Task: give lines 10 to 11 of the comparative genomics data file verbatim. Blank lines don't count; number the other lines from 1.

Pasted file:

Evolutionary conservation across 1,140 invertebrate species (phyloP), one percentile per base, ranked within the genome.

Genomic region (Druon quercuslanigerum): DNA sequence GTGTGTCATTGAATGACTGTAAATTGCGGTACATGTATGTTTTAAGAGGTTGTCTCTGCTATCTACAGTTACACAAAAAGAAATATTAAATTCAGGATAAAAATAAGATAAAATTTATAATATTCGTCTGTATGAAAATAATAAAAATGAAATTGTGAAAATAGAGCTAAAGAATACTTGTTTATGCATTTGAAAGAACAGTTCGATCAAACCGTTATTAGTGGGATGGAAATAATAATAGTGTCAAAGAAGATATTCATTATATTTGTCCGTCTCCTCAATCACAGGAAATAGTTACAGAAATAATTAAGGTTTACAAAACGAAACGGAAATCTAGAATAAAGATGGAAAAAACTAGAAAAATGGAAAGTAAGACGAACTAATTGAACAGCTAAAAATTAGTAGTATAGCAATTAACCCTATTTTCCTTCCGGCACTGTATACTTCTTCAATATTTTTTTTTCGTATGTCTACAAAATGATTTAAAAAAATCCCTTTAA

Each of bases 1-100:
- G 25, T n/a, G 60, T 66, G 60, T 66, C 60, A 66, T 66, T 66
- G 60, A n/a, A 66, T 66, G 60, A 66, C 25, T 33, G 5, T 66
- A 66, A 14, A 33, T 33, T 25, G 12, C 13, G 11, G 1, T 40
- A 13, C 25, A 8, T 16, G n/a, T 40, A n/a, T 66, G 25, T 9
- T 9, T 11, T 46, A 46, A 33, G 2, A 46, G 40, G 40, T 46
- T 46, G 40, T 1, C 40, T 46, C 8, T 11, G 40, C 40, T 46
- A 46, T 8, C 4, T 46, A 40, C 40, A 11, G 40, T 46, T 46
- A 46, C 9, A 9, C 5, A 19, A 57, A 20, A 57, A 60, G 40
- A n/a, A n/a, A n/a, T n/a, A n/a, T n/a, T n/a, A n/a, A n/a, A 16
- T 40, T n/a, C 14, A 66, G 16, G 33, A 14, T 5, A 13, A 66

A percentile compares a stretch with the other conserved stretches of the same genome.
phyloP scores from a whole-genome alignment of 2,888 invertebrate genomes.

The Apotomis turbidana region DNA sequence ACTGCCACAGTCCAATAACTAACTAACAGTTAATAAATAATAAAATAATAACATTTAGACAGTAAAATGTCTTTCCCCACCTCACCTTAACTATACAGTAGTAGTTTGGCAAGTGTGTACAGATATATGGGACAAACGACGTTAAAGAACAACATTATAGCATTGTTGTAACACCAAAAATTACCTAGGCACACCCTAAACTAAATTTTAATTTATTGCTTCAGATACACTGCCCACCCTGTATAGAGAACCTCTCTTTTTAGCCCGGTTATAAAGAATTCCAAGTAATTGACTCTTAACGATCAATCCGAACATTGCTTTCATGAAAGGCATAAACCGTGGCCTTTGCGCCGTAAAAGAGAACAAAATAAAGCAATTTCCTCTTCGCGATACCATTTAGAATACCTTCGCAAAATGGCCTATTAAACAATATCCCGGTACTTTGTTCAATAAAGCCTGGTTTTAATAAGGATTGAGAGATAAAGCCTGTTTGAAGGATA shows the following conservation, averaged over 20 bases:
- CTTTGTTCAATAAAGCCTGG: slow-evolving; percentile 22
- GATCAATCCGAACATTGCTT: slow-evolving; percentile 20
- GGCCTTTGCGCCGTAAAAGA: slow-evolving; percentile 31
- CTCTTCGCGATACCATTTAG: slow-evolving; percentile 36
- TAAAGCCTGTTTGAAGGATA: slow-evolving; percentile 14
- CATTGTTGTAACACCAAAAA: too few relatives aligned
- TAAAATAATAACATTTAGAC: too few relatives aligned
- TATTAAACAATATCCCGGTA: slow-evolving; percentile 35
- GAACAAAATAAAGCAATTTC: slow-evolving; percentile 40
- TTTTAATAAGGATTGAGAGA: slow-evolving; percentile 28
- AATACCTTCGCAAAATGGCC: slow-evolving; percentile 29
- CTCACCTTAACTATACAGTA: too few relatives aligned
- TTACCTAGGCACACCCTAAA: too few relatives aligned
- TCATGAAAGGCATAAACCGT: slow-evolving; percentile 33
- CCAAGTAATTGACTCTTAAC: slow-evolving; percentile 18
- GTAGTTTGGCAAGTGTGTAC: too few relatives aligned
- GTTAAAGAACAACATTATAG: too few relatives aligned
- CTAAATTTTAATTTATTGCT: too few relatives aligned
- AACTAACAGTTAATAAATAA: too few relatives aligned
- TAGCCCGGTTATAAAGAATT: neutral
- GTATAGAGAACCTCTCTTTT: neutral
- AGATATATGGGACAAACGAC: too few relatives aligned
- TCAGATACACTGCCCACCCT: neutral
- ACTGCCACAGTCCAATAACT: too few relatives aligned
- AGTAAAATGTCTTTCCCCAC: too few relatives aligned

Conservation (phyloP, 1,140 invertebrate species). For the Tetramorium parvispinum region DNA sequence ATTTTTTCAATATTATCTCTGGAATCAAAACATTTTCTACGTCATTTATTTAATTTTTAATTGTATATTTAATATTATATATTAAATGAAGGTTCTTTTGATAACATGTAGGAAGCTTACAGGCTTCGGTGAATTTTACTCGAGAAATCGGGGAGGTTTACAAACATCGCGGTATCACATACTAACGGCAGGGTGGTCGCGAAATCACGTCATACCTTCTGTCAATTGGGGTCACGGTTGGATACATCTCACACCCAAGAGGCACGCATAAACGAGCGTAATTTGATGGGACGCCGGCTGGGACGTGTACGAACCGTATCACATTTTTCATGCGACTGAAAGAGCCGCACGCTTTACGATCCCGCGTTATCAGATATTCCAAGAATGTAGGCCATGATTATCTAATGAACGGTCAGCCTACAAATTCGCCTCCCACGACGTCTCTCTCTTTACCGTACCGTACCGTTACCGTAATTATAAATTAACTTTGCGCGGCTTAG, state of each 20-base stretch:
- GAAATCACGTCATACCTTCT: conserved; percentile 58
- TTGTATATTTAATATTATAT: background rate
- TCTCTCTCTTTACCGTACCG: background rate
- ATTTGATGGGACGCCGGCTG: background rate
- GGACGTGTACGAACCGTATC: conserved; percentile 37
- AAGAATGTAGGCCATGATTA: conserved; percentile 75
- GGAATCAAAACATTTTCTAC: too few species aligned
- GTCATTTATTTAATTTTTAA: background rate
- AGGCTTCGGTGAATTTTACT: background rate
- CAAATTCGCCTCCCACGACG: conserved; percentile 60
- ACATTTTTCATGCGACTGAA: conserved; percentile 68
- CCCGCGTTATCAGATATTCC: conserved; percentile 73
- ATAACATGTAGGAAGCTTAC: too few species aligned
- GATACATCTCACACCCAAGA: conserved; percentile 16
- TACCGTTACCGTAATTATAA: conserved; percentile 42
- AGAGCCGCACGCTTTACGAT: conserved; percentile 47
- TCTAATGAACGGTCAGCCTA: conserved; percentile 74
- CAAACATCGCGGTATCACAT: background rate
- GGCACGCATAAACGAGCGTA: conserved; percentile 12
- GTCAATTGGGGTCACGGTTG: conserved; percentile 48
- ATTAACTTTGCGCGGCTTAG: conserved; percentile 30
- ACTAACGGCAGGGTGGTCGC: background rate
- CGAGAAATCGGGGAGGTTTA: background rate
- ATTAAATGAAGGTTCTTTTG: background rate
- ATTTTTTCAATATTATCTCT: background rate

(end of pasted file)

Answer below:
- A 46, T 8, C 4, T 46, A 40, C 40, A 11, G 40, T 46, T 46
- A 46, C 9, A 9, C 5, A 19, A 57, A 20, A 57, A 60, G 40